sought possession an out-of-town
paper with a complete story of the
Needless to say, the price has
risen in accordance with the law
of supply and demand, and real
bootleggers' figures are asked.
Photo Copyright by Underwood.
are the six mermaids who carried
Tidal Basin bathing beach. You'll
Prince Foremost Figure in
Nothing Artificial In Popularity
of Young Man Marriage Now
Bis Top'e . ,
LONDON.'June 24. (By the Asso
ciated Press.) Unquestionably
the foremost figure in British Inter.
est the last week has been the Prince
of Wales, although Chief Justice
Taft of the United States would
have held that position except for
such undue competition. As it was,
the ex-president of the United States
registered a substantial second.
It may be truthfully said there is
nothing artificial or insincere in
the popularity the prince commands
among his own people. "Our prince
were the words on the welcoming
banners hung across the streets
through whioh the prince rode home
Wednesday and these words seemed
truthfully to describe the feelings
of the populace towards a distinctly
human young man.
The prince is to have two or three
months of complete rest from all
sorts of official functions. But his
return brings to the front another
topic, and it is generally suggested
that the next duty the prince owes
his country is to get married.
The. belief has crystallized that he
will marry an English girl.
In pre-war days "Internationale"
was a word calculated to strike fear
into the hearts of those who govern,
but now, with three Internationale
socalist conferences in existence.
there are degrees of socialistic
methods, ranging from the flaming
red of Moscow to the pale shade of
the prosperous London suburb of
Golders Green, where this last week
the conference of the second Inter
nationale was held.
The gentle game of bowls on a
beautiful lawn and feast of English
strawberries occupied the spare mo
ments of the privy councillors, cab
inet members and ex-ministers of
European states, who, headed by
Arthur Henderson, leader of Eng-
lisn laDorites, discussed serious eco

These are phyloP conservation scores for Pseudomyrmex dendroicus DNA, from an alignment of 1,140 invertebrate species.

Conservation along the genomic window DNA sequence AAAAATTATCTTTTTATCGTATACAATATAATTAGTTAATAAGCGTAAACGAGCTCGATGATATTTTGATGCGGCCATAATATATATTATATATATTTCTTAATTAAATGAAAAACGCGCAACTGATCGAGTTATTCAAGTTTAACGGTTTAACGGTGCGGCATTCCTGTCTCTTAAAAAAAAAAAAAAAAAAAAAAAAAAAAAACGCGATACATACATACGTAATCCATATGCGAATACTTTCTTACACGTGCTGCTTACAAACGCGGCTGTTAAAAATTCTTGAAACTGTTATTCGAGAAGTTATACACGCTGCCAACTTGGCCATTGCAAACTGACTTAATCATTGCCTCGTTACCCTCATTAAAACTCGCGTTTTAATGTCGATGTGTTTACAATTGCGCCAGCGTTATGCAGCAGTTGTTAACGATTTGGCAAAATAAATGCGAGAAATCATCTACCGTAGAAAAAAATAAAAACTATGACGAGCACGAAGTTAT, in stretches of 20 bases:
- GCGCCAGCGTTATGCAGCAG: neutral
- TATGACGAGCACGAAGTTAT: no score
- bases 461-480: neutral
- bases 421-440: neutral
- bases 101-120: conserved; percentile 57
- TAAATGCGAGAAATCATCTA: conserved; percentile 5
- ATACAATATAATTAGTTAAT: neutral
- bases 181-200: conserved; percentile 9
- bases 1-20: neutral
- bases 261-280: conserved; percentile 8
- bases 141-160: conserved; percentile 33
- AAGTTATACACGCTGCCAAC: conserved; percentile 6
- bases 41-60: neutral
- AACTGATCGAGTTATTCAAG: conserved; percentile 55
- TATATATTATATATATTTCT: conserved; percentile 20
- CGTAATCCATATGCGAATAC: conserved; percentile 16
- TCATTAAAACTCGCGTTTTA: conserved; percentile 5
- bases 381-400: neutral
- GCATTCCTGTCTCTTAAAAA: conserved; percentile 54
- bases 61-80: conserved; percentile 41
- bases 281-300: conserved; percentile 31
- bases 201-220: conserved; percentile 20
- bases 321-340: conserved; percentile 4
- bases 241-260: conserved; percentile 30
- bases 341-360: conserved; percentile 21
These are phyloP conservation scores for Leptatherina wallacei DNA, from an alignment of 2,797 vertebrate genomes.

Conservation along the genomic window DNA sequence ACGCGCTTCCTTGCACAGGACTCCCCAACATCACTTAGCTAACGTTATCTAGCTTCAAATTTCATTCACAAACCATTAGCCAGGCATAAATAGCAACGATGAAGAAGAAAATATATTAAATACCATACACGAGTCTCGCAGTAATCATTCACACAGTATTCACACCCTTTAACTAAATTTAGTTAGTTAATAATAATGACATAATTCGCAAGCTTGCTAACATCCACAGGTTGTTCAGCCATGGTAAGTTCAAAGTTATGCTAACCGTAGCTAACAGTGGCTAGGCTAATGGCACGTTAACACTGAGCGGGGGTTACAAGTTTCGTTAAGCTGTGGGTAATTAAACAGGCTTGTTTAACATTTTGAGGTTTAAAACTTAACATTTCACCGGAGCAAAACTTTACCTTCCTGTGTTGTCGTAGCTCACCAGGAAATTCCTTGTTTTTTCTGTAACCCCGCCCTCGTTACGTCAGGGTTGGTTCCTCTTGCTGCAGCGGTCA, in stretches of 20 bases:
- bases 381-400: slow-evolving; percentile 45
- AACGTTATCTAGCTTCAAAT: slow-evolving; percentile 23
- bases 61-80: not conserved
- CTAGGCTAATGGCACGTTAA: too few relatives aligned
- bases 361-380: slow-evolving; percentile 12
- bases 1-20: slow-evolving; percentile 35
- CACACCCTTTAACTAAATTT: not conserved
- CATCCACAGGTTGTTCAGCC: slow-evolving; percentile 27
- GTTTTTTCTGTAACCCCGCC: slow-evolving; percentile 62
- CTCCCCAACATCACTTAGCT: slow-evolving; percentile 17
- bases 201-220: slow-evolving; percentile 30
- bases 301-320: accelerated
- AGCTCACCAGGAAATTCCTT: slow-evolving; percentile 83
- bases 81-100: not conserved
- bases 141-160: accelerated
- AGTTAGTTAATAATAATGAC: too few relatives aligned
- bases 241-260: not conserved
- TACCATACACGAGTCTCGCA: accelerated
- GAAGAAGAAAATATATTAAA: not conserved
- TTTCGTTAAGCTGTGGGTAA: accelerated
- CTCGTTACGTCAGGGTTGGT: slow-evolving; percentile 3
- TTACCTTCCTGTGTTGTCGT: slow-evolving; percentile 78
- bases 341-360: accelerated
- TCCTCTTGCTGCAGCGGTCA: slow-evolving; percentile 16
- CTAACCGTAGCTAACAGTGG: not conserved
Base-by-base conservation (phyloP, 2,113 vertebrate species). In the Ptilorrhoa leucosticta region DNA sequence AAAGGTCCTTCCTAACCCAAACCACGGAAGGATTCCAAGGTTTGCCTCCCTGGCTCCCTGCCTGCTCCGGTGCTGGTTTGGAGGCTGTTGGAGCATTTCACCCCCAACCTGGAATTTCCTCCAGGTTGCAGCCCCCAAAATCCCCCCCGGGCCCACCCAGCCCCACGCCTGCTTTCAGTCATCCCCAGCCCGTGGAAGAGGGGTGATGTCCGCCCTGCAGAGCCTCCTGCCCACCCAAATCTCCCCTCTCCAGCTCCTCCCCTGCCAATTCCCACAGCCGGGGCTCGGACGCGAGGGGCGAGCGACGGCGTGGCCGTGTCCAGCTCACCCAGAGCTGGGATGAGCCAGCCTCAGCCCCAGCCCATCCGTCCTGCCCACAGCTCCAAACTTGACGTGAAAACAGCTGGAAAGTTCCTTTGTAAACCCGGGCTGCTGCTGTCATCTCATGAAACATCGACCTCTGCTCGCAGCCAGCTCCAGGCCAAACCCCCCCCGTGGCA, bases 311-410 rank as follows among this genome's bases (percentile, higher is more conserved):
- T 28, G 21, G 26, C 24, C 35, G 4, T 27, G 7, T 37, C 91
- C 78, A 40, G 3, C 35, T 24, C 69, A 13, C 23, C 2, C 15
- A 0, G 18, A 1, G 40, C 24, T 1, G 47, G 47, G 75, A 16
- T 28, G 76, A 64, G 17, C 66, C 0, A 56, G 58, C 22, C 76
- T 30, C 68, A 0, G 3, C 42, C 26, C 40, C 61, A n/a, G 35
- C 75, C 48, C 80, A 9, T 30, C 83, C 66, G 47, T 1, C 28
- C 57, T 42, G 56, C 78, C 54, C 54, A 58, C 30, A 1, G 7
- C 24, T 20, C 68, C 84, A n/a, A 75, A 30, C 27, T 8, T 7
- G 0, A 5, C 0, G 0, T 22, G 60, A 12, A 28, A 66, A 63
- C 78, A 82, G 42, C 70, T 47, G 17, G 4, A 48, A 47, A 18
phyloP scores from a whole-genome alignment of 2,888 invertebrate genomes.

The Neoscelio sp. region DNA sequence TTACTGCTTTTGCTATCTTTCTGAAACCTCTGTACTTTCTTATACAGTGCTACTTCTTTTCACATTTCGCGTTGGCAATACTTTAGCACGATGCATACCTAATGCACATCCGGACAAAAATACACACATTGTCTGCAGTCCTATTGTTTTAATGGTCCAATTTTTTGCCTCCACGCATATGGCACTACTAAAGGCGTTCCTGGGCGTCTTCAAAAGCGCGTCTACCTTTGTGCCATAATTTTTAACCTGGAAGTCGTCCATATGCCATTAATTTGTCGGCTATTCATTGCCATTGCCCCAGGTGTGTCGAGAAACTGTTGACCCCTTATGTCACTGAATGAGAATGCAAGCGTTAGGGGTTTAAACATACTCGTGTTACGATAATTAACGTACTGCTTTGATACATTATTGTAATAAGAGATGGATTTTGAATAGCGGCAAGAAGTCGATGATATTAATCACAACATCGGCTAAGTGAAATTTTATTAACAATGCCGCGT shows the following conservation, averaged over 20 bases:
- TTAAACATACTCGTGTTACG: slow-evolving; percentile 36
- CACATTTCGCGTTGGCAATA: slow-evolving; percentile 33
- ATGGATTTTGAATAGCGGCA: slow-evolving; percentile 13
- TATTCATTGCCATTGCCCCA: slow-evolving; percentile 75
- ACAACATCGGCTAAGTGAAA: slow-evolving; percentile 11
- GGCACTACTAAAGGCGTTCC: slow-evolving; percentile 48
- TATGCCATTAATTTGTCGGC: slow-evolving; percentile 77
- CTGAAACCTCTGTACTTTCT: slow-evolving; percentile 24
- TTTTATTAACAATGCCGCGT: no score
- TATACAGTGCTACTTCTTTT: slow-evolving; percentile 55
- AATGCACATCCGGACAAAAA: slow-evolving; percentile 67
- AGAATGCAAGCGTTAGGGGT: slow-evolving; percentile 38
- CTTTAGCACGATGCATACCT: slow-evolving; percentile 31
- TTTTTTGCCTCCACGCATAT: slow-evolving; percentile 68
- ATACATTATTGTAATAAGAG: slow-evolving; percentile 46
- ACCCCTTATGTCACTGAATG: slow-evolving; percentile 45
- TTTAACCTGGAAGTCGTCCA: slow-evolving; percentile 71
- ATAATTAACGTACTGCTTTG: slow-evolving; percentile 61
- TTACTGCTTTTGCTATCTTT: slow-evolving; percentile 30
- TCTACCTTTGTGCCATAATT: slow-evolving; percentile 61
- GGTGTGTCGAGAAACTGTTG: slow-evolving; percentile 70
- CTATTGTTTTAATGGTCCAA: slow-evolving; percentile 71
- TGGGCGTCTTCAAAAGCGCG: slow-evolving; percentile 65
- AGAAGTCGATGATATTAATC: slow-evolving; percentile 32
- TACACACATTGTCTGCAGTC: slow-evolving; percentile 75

nomic questions in three languages.
Not even a red necktie was in evi
dence among the prosperous, re
sponsible looking, frock-coated poli
ticians who gave the meeting a
distinctly bourgeois air.
Bitter denunciations of the broth
er or half-brother socialists at Mos
cow for the communistic methods in
dealing with the social revolution
ary prisoners on trial in the Russian
capital marked the session.
Photo Copyright by Underwood.
recognition, of complete Independence
BY R. T. S.
(Copyright, 1922, by The Oregonian.)
ASHINGTON, D. C, June 24. i
(Special.) Mrs. Peter Oleson
may not win the Minnesota
senatorial toga this fall, but al
ready she has achieved- what may
easily be considered the political tr1
umph of the year. In her forthcom
ing fight against Senator Kellogg,
the republican nominee, she has been
tendered the active support of three
distinguished gentlemen James M.
Cox, William G. McAdoo and Will
iam Jennings Bryan.
If there be no triumph in bring
ing these three gentlemen together
under the same banner, what then,
indeed, is triumph?
In Cox, McAdoo and Bryan you
have all the conflicting elements in
democracy. In them you have the
contenders for the leadership in the
next presidential campaign and
among them you will not find
enough love to disturb so flimsy a
thing as a radio wave. If Jimmie
Cox says a thing is white, Mr. Mc
Adoo insists it is black, and Mr.
Bryan tells the world that both are
forever and eternally wrong.
That these three gentlemen of
diametricaly opposing views ever
could be brought to an indorsement
of one and the same candidate for
office is little short of a miracle.
And there are those who believe the
unusual alignment presages some
thing out of the ordinary. If all
three should invade Minnesota this
fall in the interest of Mrs. Oleson
they would certainly make the wel
kin ring. Naturally, there are kill
joys who will say Mrs. Oleson would
have a better chance if she con
ducts her fight alone, but the moral
backing of the Cox-McAdoo-Bryan
trio is bound to be an asset after all.
Mrs. Oleson is best remembered in
Washington for the notable speech
she made at the Jefferson day din
ner her in 1920.
Governor .Cox, Mr. McAdoo and
Mr. Bryan all heard her on that
occasion, and all were won to her.
The militant campaign that the
120-pound bundle of energy known
as Anna Dickie Oleson will make in
Minnesota between now and election
will constitute one of the great
political features of the year, and